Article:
Since structural collapse is second only to falls as a cause of fatalities in this industry, stability is essential to the successful erection of any steel structure, including single- story, multi-story, bridges, etc. This section of the standard outlines the work practices that will prevent collapse due to lack of stability. In addition, it addresses slipping/tripping hazards and certain kinds of fall hazards encountered when working on steel structures.
Structural stability must be maintained at all times during the steel erection process. [29 CFR 1926.754(a)]
Hoisting, Landing, and Placing of Metal Decking Bundles:
Roof and Floor Holes and Openings:
Covering Roof and Floor Openings:
Installation of Metal Decking:
This section addresses the hazards associated with column stability and, specifically, the proper use of anchor rods (anchor bolts) to ensure column stability. Inadequate anchor rod/bolt installation has been identified as a primary contributing factor to structural collapses.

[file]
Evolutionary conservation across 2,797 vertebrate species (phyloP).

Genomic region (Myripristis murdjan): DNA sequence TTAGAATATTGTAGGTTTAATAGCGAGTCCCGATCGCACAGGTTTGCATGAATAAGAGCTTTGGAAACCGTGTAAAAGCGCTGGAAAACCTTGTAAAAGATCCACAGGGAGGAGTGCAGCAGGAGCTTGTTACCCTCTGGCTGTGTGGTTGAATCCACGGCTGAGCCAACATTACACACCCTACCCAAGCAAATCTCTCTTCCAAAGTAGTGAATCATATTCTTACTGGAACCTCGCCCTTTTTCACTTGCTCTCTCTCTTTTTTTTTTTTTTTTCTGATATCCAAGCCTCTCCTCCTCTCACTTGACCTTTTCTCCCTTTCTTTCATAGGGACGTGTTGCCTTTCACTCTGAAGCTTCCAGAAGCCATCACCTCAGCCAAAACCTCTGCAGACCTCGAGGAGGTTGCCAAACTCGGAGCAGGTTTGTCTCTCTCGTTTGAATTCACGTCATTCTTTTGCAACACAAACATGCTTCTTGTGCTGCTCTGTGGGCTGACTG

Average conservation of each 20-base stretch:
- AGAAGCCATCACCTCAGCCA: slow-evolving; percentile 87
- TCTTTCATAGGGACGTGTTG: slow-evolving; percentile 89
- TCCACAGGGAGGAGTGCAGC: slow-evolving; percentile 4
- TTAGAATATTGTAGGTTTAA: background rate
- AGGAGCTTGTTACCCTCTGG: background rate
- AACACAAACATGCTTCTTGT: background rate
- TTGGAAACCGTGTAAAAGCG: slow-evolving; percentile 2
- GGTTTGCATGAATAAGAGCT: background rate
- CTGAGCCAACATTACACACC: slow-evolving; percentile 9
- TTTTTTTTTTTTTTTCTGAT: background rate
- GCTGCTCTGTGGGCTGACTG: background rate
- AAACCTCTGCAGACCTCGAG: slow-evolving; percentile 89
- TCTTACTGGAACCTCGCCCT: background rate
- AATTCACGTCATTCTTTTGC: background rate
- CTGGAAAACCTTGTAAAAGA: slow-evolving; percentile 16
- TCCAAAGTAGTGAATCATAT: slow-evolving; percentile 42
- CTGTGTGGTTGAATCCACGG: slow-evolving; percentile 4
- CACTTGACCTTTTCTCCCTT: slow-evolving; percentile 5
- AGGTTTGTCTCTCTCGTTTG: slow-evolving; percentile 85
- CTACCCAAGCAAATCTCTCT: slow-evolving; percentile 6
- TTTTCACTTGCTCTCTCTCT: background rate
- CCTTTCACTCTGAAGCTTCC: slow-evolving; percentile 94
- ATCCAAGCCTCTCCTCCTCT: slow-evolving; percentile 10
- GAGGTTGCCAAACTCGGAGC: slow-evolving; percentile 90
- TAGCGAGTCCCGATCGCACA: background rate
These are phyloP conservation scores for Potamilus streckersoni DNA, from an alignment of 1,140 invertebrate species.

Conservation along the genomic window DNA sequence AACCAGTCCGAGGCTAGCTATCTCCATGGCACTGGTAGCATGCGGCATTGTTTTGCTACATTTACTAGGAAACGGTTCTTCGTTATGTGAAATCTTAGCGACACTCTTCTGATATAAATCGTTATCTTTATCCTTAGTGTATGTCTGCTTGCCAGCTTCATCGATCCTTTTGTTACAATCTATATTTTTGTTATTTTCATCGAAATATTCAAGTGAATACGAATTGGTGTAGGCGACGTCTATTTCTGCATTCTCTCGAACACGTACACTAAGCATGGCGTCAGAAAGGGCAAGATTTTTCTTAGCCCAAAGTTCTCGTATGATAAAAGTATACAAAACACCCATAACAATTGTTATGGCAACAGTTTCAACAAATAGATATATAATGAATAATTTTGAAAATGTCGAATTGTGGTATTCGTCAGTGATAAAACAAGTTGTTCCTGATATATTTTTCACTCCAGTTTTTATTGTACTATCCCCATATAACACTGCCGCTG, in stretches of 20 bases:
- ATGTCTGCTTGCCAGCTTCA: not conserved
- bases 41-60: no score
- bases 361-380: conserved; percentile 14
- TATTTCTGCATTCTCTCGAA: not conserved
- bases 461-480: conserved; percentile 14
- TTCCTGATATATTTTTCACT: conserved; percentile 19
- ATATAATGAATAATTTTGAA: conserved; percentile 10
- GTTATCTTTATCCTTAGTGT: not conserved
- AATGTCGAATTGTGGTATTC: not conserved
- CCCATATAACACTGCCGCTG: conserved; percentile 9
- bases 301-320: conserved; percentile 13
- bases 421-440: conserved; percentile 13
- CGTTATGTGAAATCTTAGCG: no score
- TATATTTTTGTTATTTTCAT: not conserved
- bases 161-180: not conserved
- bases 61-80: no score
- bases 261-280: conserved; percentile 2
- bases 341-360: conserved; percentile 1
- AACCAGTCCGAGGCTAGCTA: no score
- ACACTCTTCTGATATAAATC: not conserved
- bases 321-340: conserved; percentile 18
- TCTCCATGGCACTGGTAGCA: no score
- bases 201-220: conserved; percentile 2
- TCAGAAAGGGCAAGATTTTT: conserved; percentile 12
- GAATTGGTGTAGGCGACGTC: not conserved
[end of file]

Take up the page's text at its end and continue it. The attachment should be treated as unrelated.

Inappropriate or inadequate connections of beams and columns is hazardous and can lead to collapses and worker fatalities. This section sets forth performance and specification requirements for connecting beams and columns, in order to minimize the hazard of structural collapse during the early stages of the steel erection process.
Each column splice must be:
Perimeter columns must not be erected unless:
EXCEPTION: Where constructability does not allow, the above requirements can be waived. (See Appendix F to this Subpart.)
Some of the most serious risks facing the ironworker are encountered during the erection of open web steel joists, particularly landing loads on unbridged joists and improperly placing loads on joists. Based on a recent analysis of OSHA data, more than half of ironworker fatalities due to collapse are related to the erection of steel joists.
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